PAS’s ill-conceived Hudud move

Now that the issue of hudud has re-surfaced with even more serious implications for the nation as a whole, we should remind ourselves of the magnitude of the challenge that faces us.

Chandra Muzaffar

From media reports, it appears that the Islamic Party of Malaysia (PAS) is determined to table a Private Member’s Bill in the June session of the Dewan Rakyat that will seek to facilitate the implementation of hudud — the Islamic penal code — in Kelantan. The implementation will be based upon the Hudud Bill adopted unanimously by the Kelantan State Legislative Assembly in November 1993. I shall attempt to appraise the wisdom of doing this from three closely inter-related perspectives — the concept of hudud in general and as enunciated in the Bill; the practice of hudud in other countries; and the local context in which hudud would be implemented.

The Concept.

The Kelantan Hudud Bill has been subjected to a comprehensive analysis in Muhammad Hashim Kamali’s Punishment in Islamic Law: An Enquiry into the Hudud Bill of Kelantan (Kuala Lumpur: Institut Kajian Dasar, 1995). Kamali, one of the world’s leading Islamic jurists, reveals in detail the weaknesses of the Bill, including those pertaining to its categorisation of hudud offences and how it contradicts the Quranic prescription on punishments and why it conflicts with the Malaysian Constitution and the Penal Code. All members of Parliament, from the government and the opposition, Muslims and non-Muslims, should digest the contents of the book before debating the PAS sponsored Bill. They will realise that the PAS approach is focussed essentially upon modes of punishment and not upon the fundamental principle of justice which is the overriding concern of the Quran. When justice is one’s leitmotif one would first strive to ensure that the social ethos and the power structure conduce towards equity and fairness rather than preoccupy oneself with detailed descriptions of how different forms of punishment would be meted out. Besides, the concept of hudud — or boundaries — in the Quran has a much wider and deeper meaning and is not confined to its penal aspects. It is also employed in relation to fasting, family laws and inheritance and indeed embodies all of God’s teachings and guidelines. By over-emphasising punishment, PAS has also side-lined provisions on repentance and reformation which are crucial to all those instances in the Quran where punitive measures are mentioned in the context of specific offences.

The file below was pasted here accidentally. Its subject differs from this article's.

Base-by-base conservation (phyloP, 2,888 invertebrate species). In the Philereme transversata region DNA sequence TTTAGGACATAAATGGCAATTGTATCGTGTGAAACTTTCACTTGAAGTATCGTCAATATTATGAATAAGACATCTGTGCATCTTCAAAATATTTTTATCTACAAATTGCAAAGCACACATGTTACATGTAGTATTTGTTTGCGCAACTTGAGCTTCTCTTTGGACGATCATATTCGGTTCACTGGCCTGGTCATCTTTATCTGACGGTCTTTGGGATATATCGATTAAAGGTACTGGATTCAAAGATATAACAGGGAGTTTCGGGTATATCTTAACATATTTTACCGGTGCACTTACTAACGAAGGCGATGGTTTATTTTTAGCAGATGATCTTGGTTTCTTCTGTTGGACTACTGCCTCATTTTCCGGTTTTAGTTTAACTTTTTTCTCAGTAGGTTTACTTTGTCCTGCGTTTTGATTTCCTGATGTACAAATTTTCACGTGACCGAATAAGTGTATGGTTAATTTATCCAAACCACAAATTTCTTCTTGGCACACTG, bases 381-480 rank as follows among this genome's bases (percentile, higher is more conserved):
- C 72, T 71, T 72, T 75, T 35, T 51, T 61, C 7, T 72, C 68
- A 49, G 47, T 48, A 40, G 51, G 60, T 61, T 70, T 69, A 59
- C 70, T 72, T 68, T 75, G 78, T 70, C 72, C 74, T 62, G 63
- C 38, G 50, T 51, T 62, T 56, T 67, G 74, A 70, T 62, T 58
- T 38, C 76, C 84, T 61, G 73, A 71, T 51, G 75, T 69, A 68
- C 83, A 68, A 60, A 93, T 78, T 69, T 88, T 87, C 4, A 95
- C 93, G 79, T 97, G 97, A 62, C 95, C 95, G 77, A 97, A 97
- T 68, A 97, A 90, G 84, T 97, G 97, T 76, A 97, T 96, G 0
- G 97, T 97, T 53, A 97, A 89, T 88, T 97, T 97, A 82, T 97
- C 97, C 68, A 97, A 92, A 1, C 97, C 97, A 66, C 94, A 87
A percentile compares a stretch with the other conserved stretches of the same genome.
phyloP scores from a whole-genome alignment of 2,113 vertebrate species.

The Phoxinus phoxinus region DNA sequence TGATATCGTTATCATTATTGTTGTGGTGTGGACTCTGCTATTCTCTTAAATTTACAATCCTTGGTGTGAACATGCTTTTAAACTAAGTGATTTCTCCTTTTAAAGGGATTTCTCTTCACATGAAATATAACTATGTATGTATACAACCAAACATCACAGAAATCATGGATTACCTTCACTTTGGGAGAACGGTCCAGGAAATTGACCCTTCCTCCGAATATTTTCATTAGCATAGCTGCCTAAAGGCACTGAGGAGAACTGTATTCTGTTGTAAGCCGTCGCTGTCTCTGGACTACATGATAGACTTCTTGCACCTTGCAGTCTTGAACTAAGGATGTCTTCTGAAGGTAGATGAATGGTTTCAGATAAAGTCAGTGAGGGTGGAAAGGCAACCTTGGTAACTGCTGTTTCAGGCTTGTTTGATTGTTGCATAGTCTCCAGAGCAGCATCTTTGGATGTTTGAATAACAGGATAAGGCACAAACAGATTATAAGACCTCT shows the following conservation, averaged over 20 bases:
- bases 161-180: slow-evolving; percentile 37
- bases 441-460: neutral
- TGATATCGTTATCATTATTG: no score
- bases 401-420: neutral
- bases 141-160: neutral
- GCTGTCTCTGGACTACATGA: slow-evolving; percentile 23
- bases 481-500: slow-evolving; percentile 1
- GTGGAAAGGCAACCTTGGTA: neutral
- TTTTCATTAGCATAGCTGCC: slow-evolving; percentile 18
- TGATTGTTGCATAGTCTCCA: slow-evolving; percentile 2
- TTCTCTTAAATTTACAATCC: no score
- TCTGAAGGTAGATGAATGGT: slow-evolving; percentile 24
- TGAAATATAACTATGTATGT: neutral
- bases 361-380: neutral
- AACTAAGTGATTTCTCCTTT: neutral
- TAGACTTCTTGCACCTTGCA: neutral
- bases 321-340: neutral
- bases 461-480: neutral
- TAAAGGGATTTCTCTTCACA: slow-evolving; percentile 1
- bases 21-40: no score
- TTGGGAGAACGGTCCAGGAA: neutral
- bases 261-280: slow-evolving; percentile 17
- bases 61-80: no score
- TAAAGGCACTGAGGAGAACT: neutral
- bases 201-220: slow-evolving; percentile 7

The Practice.

It is not just the failure to appreciate the spirit of compassion and justice that accompanies legal provisions in the Quran that renders the PAS move to introduce hudud problematic. The party and others who subscribe to a similar view have not examined the realities surrounding the implementation of hudud. Most Muslim majority states do not provide for hudud. The most populous Muslim nation on earth, Indonesia, has not incorporated such a provision into its legal system though one of its smaller provinces, Acheh, has introduced elements of the Islamic penal code while retaining civil law in other areas. The change is drawing more and more criticism from within Achenese society itself. Turkey, one of the more prominent Muslim states today, with a leadership rooted in an Islamic movement, has stayed away from hudud laws. Arab states such as Egypt, Jordan, Lebanon and Syria, among others, have not included hudud in their criminal justice systems. In some instances, their constitutions proclaim a general commitment to Sharia as “a way of life.”